Nearest Neighbor Networks

Welcome to NNN - we hope you find our software useful! NNN is licensed under the Creative Commons Attributions 2.5 license, which means you can use it for pretty much anything as long as you cite us. The relevant publication is:

Huttenhower, C., Flamholz, A., Landis, J., Sahi, S., Myers, C., Olszewski, K., Hibbs, M., Siemers, N., Troyanskaya, O., Coller, H., "Nearest Neighbor Networks: Clustering Expression Data Based on Gene Neighborhoods", BMC Bioinformatics 8:250, 2007

You can find more information about the NNN algorithm and its performance in this paper, or you can check out the labs involved in its creation:

Now, on to the good part...

Table of Contents

  1. I just want to cluster genes!
    1. java.lang.OutOfMemoryError
  2. Graphical interface
    1. Main panel
    2. Advanced options
  3. Command line interface
  4. Input and output formats
    1. Inputs
    2. Outputs
  5. Source code
  6. Version history

I just want to cluster genes!

If you just want to get up and running with NNN, you need two things:

NNN is fairly generous in its parsing of PCL files; specifically, it will ignore an EWEIGHT row if present (but it doesn't care if there's no EWEIGHT row), and it will attempt to guess the number of initial non-data columns (in other words, in addition to the first ID column identifying your genes, you can include any number of labeling columns such as NAME, GWEIGHT, and so forth). Missing values will be handled correctly, but it is recommended that you first filter and/or impute missing data for better clustering performance.

When you start up NNN, you should see the following interface: To cluster your data:

  1. Click the "Open" button and browse to your PCL file.
  2. Adjust the four options (distance measure, clique size g, neighborhood size n, and biconnection processing) to best suit your data set.
  3. Click the "Cluster" button and keep an eye on the progress bar! The initial 2/3 are the slowest; the last 1/3 is just biconnection processing (if selected), which is fast.
  4. Once your clustering is ready, you can save in either TreeView or PCL formats.

If you made it this far successfully, congratulations - you've got Nearest Neighbor Networks! If the output doesn't quite meet your expectations, fret not - see below for additional options that can be manipulated to further improve clustering performance.

java.lang.OutOfMemoryError

Under certain circumstances (generally only when using the command line interface), you might get a java.lang.OutOfMemoryError error while using NNN. This is spectacularly easy to fix, however; from the command line (either the Command Prompt on Windows, Terminal on Mac OS, or your console of choice on Linux), start up NNN using the command:

java -Xmx1024m -jar nnn<your version number here>.jar

You can substitute larger numbers than 1024 if you have lots of free memory sitting around; well-behaved JVMs won't use the extra memory unless they need it.

Graphical interface

Main panel

The elements of the default graphical interface are (hopefully) fairly self-explanatory (at least if you've read our paper!) In order, these are:

  1. Distance Measure. Three options are included by default for measuring gene pair similarity: Pearson correlation, Euclidean distance (L2 norm), and Manhattan distance (L1 norm). If you're interested in seeing more distance measures, let us know!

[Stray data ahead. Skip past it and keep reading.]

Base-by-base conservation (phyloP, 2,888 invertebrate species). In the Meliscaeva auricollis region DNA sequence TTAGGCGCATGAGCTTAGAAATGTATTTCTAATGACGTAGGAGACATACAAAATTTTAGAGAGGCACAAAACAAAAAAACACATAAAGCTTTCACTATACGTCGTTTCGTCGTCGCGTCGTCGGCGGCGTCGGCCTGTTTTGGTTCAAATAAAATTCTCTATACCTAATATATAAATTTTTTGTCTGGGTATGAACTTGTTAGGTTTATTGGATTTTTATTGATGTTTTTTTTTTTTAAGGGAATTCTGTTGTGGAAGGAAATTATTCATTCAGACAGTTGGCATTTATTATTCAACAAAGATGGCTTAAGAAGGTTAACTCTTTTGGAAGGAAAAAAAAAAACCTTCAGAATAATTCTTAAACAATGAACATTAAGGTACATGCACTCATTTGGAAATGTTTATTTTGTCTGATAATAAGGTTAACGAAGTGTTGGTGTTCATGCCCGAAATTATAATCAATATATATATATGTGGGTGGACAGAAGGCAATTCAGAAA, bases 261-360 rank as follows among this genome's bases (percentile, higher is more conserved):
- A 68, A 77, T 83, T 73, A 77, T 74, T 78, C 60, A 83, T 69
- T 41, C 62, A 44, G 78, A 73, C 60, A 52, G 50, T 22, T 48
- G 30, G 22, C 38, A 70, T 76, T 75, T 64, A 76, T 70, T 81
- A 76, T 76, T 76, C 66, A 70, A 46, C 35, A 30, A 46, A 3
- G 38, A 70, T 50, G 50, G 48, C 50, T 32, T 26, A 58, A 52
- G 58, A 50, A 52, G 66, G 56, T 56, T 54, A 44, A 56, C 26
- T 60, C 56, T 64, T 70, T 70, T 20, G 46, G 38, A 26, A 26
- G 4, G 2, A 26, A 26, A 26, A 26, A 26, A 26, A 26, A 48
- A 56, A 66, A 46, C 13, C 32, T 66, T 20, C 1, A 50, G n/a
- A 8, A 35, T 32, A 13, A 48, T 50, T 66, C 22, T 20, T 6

2. Group Size (g). As described in the paper, this is the clique size NNN will search for in its preliminary interaction network while combining overlapping cliques into clusters. Values below two don't make much sense, and values above six will be slooooow for any reasonably sized data set. In general, there's no huge benefit in increasing g above five, and decreasing it will only hurt performance.
  3. Neighborhood Size (n). As described in the paper, this is the number of nearest neighbors NNN will use while forming its preliminary mutual nearest neighbor interaction network. This is the parameter most relevant to performance tuning, and it is directly related to the number of conditions in your data set. Data sets with more conditions might want to use a larger n, but using too large of a value will result in overlarge clusters. Conversely, too small of an n will generate lots of tiny clusters. Larger values of n will make things somewhat slower, but not critically so in general.
  4. Biconnection Processing. If this option is activated, NNN will split clusters containing cut-vertices into multiple connected components. In other words, this removes hubs from the clusters that may be joining clusters that are otherwise functionally unrelated. It's a fast process, so there's rarely any reason to deactivate it.
  5. The progress bar and status bar indicate, well, the progress and status of clustering, respectively. The progress bar will advance during a clustering run, and the status bar will display various text that's potentially relevant to the status of data input and clustering results.

Advanced options

If you activated the "Advanced" checkbox under the "File" menu, NNN displays a few additional options: These extra options are:

  1. Skip Columns. If NNN fails to correctly guess the column in which the expression data begins in your PCL file, you can force it to skip a specific number of columns. This is the number of columns to skip after the first column, which must contain unique gene IDs. For example, if your column headers were GID, NAME, GWEIGHT, Time point 1, Time point 2, and so forth, the skip value should be two (to account for NAME and GWEIGHT).
  2. Noise Deviation. In data sets containing a large number of genes, it is sometimes difficult to balance the neighborhood size to retrieve many medium sized clusters (rather than a few huge ones or a bunch of tiny ones). NNN offers the option of using a very basic simulated annealing approach by adding some noise to the initial neighborhood distance calculations, in effect "jittering apart" the nearest neighbors that aren't particularly tight (and thus probably not functionally meaningful) and breaking up overlarge clusters. This parameter controls the standard deviation of normally distributed random noise to be added to the distance calculations - which means it should be small! A deviation of 0.05 or 0.1 is generally sufficient for Pearson correlation, while an appropriate value for other measures will depend on the characteristics of your data.